While the world’s largest economies are working on new laws to keep AI under control to avoid the technology creating unintended harms, the UK seems to be pushing for a rather different approach. The government has recently proposed to get rid of some of the rules that exist already to put breaks on the use of algorithms – and experts are now warning that this is a dangerous way to go.
In a consultation that was launched earlier this year, the Department for Digital, Culture, Media and Sport (DCMS) invited experts to submit their thoughts on some new proposals designed to reform the UK’s data protection regime.
Among those featured was a bid to remove a legal provision that currently enables citizens to challenge a decision that was made about them by an automated decision-making technology, and to request a human review of the decision.
The consultation determined that this rule will become impractical and disproportionate in many cases as AI applications grow in the next few years, and planning for the need to always maintain the capability to provide human review becomes unworkable.
But experts from the BCS, the UK’s chartered institute for IT, have warned against the proposed move to scrap the law.
“This rule is basically about attempting to create some kind of transparency and protection for the individuals in the decision making by fully automated processes that could have significant harms on someone,” Sam De Silva, partner at law firm, CMS and the chair of BCS’s law specialist group, tells ZDNet. “There needs to be some protection rather than rely on a complete black box.”
Behind the UK’s attempt to change the country’s data protection regulation lies a desire to break free from its previous obligation to commit to the EU’s General Data Protection Regulation (GDPR).
The “right to a human review”, in effect, constitutes the 22nd article of the EU’s GDPR, and as such has been duly incorporated into the UK’s own domestic GDPR, which until recently had to comply with the laws in place in the bloc.
Since the country left the EU, however, the government has been keen to highlight its newly found independence – and in particular, the UK’s ability to make its own rules when it comes to data protection.
“Outside of the EU, the UK can reshape its approach to regulation and seize opportunities with its new regulatory freedoms, helping to drive growth, innovation and competition across the country,” starts DCMS’s consultation on data protection.
Article 22 of the GDPR was deemed unsuitable for such future-proof regulation. The consultation recognizes that the safeguards provided under the law might be necessary in a select number of high-risk use cases – but the report concludes that as automated decision making is expected to grow across industries in the coming years, it is now necessary to assess whether the safeguard is needed.
A few months before the consultation was launched, a separate government taskforce came up with a similar recommendation, arguing that the requirements of article 22 are burdensome and costly, because they mean that organizations have to come up with an alternative manual process even when they are automating routine operations.
The taskforce recommended that article 22 be removed entirely from UK law, and DCMS confirmed in the consultation that the government is now considering this proposal.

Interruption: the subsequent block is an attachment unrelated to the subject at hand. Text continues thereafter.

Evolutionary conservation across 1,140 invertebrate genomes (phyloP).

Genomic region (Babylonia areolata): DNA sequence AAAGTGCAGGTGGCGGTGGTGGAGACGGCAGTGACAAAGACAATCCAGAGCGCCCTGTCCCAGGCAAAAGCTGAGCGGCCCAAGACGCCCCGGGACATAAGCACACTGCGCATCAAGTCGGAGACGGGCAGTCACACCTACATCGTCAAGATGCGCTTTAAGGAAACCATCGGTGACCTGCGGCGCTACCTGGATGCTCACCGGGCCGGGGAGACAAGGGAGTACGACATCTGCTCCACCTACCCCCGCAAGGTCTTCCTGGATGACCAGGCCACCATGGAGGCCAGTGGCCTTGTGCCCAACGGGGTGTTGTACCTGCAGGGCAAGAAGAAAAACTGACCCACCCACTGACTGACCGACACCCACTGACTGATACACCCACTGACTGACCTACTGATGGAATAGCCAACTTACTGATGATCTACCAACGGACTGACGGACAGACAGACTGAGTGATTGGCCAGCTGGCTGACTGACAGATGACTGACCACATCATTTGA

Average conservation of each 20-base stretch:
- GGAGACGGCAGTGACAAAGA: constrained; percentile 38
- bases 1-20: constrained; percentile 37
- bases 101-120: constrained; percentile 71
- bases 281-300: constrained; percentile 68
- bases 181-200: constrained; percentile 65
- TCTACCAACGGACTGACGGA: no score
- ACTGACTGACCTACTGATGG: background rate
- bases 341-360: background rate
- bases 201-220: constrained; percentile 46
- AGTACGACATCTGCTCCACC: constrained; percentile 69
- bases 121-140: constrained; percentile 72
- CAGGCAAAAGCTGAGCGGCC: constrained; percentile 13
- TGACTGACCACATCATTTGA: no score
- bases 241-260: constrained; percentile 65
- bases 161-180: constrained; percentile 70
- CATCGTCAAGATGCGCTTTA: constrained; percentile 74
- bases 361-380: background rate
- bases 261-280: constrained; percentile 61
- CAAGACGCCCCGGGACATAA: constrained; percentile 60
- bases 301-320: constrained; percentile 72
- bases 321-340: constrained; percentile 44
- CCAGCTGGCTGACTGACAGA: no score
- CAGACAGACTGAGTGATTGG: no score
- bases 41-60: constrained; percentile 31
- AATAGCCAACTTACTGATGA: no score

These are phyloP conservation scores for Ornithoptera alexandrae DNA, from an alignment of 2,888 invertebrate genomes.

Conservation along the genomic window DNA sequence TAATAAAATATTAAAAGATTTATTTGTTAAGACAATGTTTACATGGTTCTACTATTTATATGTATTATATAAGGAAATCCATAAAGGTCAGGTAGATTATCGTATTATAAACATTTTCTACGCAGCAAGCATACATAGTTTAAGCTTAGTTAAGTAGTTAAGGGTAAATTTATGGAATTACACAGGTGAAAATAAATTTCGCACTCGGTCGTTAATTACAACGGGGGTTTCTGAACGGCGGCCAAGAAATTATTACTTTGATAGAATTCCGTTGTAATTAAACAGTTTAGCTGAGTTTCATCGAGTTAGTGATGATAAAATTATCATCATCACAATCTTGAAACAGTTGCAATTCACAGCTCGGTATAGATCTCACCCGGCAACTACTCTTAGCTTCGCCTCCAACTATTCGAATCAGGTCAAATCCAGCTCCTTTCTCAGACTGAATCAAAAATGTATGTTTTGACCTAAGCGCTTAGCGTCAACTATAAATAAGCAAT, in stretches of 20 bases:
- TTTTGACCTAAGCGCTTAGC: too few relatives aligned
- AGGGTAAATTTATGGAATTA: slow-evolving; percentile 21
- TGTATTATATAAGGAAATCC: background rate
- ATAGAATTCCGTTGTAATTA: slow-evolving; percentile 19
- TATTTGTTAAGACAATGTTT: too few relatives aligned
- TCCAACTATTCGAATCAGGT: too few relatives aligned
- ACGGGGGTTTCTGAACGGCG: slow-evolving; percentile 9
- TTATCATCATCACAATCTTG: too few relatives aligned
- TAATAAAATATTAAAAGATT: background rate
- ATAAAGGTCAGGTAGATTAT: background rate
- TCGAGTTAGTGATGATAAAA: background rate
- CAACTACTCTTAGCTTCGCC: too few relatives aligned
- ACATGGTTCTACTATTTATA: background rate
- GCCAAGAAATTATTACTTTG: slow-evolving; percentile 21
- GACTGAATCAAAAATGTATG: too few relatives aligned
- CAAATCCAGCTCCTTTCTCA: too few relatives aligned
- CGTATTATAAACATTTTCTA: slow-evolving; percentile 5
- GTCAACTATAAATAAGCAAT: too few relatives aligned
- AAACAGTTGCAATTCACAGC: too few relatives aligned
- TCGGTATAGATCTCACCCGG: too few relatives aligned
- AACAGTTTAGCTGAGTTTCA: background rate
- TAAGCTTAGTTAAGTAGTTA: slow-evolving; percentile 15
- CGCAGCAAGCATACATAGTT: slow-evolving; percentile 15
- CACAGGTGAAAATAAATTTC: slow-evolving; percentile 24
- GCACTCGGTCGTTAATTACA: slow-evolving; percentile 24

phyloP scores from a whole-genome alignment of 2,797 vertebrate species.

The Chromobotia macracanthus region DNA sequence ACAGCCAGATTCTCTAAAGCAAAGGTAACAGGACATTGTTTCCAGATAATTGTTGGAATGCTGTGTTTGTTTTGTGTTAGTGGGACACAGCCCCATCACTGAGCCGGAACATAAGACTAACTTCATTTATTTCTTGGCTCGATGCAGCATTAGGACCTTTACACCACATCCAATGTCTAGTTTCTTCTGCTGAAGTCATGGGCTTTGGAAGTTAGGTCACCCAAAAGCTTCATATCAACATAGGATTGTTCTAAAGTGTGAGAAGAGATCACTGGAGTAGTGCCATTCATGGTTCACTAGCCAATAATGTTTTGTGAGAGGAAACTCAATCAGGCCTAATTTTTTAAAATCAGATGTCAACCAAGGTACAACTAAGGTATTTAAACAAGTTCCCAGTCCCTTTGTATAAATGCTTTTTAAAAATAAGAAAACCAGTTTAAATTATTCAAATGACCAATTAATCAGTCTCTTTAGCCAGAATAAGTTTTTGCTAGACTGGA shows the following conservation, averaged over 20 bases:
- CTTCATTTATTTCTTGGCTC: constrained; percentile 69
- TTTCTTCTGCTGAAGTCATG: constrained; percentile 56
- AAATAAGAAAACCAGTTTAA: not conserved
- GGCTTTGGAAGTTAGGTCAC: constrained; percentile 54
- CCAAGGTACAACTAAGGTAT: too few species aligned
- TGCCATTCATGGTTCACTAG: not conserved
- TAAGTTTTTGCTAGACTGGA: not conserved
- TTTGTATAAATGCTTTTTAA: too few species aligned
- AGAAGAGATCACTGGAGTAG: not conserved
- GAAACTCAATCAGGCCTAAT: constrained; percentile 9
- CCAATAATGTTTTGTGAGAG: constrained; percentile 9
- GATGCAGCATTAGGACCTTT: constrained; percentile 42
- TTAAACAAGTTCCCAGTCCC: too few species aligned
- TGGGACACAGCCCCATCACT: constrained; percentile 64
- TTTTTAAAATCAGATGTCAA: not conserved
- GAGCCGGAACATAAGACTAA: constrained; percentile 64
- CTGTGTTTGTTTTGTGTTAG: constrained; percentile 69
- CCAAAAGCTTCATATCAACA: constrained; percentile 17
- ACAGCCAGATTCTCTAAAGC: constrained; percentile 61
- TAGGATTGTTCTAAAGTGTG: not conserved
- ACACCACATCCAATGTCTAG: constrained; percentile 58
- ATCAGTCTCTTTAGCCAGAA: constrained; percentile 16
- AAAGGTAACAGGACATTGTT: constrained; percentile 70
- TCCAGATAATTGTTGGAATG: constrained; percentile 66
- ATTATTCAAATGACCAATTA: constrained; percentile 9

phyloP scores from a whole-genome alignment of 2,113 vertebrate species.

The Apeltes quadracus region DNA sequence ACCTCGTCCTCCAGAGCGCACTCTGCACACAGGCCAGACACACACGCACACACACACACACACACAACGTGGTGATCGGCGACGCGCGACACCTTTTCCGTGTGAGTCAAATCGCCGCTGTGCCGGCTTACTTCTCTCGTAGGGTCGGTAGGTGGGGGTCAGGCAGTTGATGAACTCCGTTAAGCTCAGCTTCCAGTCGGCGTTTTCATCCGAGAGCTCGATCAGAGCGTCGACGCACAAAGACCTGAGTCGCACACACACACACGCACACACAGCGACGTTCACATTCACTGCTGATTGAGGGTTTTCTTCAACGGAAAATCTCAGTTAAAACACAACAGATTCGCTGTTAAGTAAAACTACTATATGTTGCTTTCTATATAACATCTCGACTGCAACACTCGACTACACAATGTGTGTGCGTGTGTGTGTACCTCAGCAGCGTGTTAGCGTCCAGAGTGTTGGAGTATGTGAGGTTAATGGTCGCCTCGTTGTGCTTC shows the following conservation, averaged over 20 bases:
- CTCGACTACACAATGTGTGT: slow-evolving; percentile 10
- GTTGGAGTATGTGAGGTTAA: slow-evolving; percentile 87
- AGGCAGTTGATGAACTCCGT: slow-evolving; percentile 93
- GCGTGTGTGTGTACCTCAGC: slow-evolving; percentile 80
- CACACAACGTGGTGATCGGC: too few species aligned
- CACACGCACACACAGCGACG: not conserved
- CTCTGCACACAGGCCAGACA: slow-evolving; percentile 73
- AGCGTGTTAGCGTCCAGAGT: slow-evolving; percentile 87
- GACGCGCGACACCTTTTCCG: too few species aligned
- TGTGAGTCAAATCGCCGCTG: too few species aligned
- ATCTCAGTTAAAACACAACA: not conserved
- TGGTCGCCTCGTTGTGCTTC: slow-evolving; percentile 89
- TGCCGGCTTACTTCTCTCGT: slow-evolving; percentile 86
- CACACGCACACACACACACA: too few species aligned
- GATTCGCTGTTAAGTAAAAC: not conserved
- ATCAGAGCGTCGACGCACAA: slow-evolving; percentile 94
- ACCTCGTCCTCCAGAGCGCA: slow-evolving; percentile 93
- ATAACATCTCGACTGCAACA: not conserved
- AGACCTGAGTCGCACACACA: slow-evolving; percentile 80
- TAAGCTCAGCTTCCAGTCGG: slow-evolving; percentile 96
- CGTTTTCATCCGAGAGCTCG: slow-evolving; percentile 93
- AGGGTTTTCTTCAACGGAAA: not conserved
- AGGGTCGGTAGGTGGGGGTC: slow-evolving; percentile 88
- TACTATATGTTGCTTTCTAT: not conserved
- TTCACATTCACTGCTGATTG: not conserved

According to De Silva, the motivation behind the move is economic. “The government’s argument is that they think article 22 could be stifling innovation,” says De Silva. “That appears to be their rationale for suggesting its removal.”
The consultation effectively puts forward the need to create data legislation that benefits businesses. DCMS pitched a “pro-growth” and “innovation-friendly” set of laws that will unlock more research and innovation, while easing the cost of compliance for businesses, and said that it expects new regulations to generate significant monetary benefits.
For De Silva, however, the risk of de-regulating the technology is too great. From recruitment to finance, automated decisions have the potential to impact citizens’ lives in very deep ways, and getting rid of protective laws too soon could come with dangerous consequences.
That is not to say that the provisions laid out in the GDPR are enough. Some of the grievances that are described in DCMS’s consultation against article 22 are legitimate, says De Silva: for example, the law lacks certainty, stating that citizens have a right to request human review when the decision is solely based on automated processing, without specifying at which point it can be considered that a human was involved.
“I agree that it’s not entirely clear, and it’s not a really well drafted provision as it is,” says De Silva. “My view is that we do need to look at it further, but I don’t think scrapping it is the solution. Removing it is probably the least preferable option.”
If anything, says De Silva, the existing rules should be changed to go even further. Article 22 is only one clause within a wide-ranging regulation that focuses on personal data – when the topic could probably do with its own piece of legislation.
This lack of scope can also explain why the provision lacks clarity, and highlights the need for laws that are more substantial.
“Article 22 is in the GDPR, so it is only about dealing with personal data,” says De Silva. “If we want to make it wider than that, then we need to be looking at whether we regulate AI in general. That’s a bigger question.”
A question likely to be on UK regulators’ minds, too. The next few months will reveal what answers they might have found, if any.